The aptly named the Red Plateau, a barren, undulating prairie of rust-coloured gravel cut by dry water courses. Rising to 800m, my oilfield mate hadn’t much good to say about it: a pitiless void that was either freezing or baking and criss-crossed with enough tracks to confuse even the wily nomads.
Enjoying the security of another vehicle, it felt great to be on the dirt at last. By myself I’d have been gnawing my lip into a frayed pulp. Shod with uncompromising tyres the BM handled the 40-50kph pace well enough, and it was fun concentrating on the riding instead of sitting on the blacktop. As expected, I was a lot quicker than Rainer’s ex-trans African Isuzu, but I didn’t mind stopping and waiting. Their very presence made this whole excursion much less tense. But there was one thing which bothered me…
‘Rainer, shouldn’t we be at Bir Gazell well by now?’
According to my speedo the landmark should have been close.
‘Bir Gazell? No, that is on the direct route, we are taking the southern route.’ ‘The southern route?’
‘Ya. Here, look. It goes down into the Ubari Sand Sea, turns east and follows the dunes to Idri. My guide book says it’s much more scenic than the boring direct route.’
‘How far is it?’
‘Oh, about six hundred kilometres.’
‘I doubt I’ve got enough fuel to go that far, especially if the piste gets sandy.’
We paused for a moment to consider the implications.
‘Well, I have some spare petrol, about six litres.’ said Rainer whose Isuzu was diesel. We topped up the bike’s tank and decided to take a gamble and press on.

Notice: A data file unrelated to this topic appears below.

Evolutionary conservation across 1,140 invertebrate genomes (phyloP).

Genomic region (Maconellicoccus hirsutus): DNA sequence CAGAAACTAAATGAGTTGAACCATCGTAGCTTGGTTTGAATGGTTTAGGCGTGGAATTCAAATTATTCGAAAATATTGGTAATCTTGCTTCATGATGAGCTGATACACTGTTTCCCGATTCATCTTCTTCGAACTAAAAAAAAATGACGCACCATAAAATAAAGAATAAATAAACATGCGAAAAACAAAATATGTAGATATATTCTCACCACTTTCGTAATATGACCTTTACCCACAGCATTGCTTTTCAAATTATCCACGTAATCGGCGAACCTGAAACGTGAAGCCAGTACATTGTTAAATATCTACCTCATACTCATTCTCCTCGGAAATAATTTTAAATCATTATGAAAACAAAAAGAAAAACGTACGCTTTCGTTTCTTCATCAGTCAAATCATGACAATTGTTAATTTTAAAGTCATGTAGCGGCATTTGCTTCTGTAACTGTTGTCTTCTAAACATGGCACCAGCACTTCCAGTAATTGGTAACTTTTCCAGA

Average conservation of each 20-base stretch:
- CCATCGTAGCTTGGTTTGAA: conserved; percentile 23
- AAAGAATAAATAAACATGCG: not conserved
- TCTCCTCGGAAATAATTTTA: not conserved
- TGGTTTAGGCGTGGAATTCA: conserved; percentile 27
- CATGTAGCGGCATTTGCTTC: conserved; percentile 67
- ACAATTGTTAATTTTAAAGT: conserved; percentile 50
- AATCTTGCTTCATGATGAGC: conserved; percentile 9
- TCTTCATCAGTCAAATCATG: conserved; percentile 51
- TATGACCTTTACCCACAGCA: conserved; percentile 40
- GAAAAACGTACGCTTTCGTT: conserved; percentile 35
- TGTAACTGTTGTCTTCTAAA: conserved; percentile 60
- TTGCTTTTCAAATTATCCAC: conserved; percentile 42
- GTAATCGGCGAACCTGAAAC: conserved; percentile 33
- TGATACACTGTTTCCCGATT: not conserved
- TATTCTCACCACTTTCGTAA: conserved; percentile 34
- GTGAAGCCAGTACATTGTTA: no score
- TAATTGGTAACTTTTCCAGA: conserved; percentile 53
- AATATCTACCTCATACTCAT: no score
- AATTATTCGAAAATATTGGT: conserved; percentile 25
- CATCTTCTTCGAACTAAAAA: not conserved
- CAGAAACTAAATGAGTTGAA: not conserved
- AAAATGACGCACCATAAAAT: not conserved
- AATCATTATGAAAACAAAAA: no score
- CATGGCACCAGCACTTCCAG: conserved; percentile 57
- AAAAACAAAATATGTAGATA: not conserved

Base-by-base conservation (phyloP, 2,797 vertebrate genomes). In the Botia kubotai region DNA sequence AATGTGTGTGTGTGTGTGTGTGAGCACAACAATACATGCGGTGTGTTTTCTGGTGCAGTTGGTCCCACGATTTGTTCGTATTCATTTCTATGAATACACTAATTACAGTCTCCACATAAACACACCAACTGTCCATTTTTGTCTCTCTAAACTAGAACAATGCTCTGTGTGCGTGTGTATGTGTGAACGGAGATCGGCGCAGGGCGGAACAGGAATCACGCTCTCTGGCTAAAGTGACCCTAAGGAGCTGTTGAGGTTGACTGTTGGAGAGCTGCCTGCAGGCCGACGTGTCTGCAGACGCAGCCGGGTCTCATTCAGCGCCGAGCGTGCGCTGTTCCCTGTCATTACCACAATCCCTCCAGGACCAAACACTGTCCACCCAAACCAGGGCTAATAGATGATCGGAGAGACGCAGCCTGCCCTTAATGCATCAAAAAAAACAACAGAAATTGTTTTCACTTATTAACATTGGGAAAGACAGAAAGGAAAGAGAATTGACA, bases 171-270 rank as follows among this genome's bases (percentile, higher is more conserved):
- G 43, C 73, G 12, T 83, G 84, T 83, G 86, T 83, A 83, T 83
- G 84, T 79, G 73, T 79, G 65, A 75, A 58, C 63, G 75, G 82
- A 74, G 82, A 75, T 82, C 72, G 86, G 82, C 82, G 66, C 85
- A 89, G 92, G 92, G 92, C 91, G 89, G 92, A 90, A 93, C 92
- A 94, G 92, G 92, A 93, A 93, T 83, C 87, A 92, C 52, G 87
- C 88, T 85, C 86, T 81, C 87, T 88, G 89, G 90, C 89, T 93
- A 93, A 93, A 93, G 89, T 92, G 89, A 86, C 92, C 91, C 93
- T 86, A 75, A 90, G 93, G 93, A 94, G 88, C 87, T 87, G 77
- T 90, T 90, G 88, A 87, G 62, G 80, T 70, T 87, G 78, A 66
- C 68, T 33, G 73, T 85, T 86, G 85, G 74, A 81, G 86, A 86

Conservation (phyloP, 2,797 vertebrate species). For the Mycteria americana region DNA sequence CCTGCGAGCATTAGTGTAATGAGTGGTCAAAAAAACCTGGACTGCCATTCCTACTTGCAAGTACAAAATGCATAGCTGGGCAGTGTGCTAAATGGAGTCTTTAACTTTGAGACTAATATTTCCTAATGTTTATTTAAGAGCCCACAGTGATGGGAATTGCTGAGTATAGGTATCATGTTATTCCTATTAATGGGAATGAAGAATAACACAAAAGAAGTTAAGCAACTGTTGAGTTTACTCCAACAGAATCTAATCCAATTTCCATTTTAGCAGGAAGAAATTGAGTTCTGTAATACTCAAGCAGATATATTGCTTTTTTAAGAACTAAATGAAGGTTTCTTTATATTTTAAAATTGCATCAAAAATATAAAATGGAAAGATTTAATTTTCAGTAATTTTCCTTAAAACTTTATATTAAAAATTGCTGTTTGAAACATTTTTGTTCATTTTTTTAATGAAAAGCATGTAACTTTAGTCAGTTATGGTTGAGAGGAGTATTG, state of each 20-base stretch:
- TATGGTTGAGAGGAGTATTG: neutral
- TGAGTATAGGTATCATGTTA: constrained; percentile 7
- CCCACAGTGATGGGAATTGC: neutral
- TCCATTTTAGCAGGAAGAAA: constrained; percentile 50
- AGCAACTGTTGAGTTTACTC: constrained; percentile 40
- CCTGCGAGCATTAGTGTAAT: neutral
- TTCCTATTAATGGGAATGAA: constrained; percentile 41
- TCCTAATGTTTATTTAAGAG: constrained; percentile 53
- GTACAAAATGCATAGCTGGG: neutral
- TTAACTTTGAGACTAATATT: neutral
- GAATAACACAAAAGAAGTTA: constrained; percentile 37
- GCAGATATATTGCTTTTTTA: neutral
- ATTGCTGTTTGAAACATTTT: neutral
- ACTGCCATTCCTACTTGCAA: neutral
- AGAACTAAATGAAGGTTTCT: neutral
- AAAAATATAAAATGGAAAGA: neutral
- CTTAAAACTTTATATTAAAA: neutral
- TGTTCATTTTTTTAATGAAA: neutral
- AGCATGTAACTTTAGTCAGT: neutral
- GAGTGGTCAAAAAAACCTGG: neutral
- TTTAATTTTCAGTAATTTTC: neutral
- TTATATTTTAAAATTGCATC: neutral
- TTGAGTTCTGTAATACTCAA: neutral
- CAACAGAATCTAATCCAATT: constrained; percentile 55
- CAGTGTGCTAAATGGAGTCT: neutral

But by late afternoon we’d got ourselves lost. The next GPS waypoint was through the hills to the south, but our track was now heading west towards Algeria, the wrong way. This is all part and parcel of Sahara travel so, not unduly worried, we made camp in a oued and resolved to head directly for the waypoint next morning.
Cross-country riding may sound fun on a trail bike, but in the desert it can be incredibly slow. Once you ride off tracks, however bad they are, you find yourself walking the bike down rocky slopes, blundering up dead-end valleys or edging towards drops. Even with an early start and the bike reconnoitring a way through the hills, it still took us till noon next day to cover the 14km to the waypoint and the route.
Having lost some altitude coming off the plateau, the day began to burn and as I feared, the plateau’s firm gravel turned into plains of soft sand. As all you beach racers know, soft sand has to be attacked standing on the pegs with a nailed throttle and eyes firmly fixed on the way ahead. There is no easy option: back off, the front wheel digs in and you’re off – go too fast and you risk crashing. I did my share of both and finished the day exhausted by more shades of soft sand than the Cote d’Azur.
By now I was already cutting into Rainer and Katja’s water reserves, so we needed to find a well. Their German guidebook identified a source 40km away. We located what seemed the right place and ploughed into the sands where the Isuzu soon mired. While they shovelled I headed over the dunes, riding the sandy banks in all directions just to keep from getting stuck. After a while I found the well – bone dry and full of sand, just like in the movies. This little excursion cost us two hours, a heap of energy and still more water and fuel. We flopped out under some meagre shade. No one said anything.
We moved on, at one point encountering the vile surface-crusted powder known as feche-feche. Regular bull dust is often mistakenly called feche-feche; it sounds cool and looks epic in photos but is just fine dust.
This was one of only two occasions I’ve ever encountered it in the Sahara. Often found on the edge of large sand seas, a hard pie-like crust forms and can support a vehicle. Or it might break though into the flour-like blancmange beneath. I spotted it too late, the gnarly tyred Funduro ripped through the crust and sank in, engine screaming in first gear as a 20-foot roost spurted up vertically from the back wheel. By paddling madly I just managed to regain firmer ground in time to grab yet another desperate slug of water.